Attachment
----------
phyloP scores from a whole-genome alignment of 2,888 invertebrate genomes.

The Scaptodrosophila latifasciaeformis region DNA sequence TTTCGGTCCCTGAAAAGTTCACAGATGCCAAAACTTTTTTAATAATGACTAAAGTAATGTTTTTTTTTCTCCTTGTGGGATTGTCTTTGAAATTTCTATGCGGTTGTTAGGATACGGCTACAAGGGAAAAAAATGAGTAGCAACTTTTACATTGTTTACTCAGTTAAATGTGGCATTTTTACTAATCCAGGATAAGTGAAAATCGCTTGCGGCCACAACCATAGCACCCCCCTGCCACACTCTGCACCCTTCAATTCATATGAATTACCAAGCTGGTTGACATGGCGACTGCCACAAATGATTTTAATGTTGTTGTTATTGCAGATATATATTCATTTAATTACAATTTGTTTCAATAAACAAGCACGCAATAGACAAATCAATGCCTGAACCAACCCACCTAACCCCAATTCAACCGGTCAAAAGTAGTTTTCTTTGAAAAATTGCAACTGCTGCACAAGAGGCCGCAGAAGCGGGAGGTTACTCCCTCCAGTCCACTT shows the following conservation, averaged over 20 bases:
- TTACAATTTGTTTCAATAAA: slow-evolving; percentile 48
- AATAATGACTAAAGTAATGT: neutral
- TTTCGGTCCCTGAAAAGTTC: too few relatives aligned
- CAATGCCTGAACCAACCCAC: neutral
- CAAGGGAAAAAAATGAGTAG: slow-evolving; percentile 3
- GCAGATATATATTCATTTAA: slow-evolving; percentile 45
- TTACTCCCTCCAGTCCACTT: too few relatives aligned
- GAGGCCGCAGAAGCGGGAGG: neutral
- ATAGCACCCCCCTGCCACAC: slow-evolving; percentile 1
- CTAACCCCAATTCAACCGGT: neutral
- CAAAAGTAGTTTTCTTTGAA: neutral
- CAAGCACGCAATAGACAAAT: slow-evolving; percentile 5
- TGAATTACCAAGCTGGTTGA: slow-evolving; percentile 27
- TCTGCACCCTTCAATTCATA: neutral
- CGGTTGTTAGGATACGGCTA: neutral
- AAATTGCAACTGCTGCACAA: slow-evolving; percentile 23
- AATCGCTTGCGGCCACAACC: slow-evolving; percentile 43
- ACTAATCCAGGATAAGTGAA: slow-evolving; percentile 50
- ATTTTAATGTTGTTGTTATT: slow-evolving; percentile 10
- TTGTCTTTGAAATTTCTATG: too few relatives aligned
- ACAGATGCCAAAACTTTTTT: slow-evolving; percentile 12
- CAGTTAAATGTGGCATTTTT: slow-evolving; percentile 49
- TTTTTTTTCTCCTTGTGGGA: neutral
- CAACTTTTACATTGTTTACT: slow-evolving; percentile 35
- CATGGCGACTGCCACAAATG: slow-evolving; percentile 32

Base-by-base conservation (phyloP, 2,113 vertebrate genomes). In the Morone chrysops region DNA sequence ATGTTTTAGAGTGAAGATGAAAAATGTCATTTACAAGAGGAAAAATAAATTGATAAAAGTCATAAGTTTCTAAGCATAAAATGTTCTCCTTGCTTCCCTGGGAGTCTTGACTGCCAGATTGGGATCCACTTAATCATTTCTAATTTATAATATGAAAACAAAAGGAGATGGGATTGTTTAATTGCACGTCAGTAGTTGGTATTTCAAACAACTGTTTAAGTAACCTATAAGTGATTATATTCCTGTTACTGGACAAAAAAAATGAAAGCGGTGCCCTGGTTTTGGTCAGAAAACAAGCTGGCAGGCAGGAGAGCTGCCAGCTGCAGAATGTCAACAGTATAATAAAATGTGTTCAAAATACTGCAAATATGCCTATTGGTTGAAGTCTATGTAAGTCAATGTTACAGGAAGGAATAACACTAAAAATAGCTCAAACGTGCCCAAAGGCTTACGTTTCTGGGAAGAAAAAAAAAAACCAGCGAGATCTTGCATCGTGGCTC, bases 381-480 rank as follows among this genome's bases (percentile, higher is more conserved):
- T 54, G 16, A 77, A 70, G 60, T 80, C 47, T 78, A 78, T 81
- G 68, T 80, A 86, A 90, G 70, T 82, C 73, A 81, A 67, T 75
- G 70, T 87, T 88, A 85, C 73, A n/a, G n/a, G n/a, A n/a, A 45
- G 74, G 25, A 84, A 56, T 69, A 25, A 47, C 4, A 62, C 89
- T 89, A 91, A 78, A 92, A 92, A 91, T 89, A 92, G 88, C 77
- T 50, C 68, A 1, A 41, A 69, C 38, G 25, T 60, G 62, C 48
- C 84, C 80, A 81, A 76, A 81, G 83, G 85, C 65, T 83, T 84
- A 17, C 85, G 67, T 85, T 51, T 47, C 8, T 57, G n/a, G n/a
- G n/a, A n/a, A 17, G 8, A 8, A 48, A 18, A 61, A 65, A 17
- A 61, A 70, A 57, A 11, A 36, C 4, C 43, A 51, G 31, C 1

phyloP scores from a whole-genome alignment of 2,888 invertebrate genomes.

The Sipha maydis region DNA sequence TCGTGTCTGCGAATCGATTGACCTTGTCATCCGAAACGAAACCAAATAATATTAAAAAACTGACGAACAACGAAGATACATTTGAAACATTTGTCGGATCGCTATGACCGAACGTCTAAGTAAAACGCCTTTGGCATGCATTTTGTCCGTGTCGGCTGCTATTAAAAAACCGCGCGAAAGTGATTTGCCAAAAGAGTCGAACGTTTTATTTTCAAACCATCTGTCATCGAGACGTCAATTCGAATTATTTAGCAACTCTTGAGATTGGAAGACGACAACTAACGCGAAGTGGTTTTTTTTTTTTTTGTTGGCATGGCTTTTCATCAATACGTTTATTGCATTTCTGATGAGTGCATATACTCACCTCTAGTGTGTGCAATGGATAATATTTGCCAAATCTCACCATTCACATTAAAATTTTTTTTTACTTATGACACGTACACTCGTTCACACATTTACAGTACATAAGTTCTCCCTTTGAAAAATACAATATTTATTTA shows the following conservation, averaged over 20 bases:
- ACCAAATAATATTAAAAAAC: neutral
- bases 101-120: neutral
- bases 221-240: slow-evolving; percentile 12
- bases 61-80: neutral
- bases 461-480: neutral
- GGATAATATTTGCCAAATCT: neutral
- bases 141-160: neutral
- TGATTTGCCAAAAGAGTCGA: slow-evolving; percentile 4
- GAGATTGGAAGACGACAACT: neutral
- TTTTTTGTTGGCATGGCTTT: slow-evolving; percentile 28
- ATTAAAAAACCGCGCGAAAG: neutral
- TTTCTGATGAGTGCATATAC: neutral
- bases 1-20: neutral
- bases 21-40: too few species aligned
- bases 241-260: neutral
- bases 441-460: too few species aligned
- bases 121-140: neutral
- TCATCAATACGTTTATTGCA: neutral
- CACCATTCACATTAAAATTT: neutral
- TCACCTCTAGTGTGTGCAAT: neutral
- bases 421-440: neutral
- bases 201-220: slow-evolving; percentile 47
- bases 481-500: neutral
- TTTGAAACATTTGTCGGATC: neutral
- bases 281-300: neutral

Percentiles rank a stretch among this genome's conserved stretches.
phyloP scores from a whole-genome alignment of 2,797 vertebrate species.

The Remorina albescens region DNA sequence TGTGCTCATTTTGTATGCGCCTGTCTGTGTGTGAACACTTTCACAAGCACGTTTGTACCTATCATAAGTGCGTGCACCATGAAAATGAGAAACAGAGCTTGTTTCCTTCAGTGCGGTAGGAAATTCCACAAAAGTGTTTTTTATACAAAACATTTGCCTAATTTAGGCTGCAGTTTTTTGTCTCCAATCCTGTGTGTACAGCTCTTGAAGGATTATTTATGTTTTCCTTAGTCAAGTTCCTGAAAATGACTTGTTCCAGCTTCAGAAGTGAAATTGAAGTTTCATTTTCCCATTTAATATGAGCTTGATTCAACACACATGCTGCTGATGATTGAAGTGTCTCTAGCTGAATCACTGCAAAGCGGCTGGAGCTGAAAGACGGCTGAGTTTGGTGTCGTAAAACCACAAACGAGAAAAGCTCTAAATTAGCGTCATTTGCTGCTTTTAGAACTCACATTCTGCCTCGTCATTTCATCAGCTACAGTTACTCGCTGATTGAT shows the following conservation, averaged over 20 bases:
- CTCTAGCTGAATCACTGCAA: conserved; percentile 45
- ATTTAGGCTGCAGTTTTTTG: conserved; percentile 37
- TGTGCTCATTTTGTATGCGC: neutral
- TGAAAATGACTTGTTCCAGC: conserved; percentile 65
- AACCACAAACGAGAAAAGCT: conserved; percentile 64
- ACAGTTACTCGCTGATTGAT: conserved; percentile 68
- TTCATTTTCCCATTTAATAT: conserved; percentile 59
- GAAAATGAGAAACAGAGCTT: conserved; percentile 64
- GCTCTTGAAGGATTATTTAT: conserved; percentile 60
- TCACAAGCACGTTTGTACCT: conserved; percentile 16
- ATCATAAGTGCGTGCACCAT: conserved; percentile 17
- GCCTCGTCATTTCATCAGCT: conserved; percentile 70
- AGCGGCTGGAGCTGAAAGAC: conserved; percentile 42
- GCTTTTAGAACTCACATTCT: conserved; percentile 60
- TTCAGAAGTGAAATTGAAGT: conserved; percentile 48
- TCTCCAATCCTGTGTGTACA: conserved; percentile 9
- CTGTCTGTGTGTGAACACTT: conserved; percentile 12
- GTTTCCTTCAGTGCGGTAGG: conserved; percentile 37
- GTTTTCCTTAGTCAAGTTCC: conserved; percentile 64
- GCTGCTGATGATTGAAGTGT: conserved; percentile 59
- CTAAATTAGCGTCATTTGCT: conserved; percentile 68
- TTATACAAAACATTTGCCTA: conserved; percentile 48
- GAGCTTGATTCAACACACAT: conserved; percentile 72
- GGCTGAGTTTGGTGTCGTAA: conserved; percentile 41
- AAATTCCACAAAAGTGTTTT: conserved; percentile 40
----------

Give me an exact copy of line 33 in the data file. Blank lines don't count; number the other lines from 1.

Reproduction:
- T 89, A 91, A 78, A 92, A 92, A 91, T 89, A 92, G 88, C 77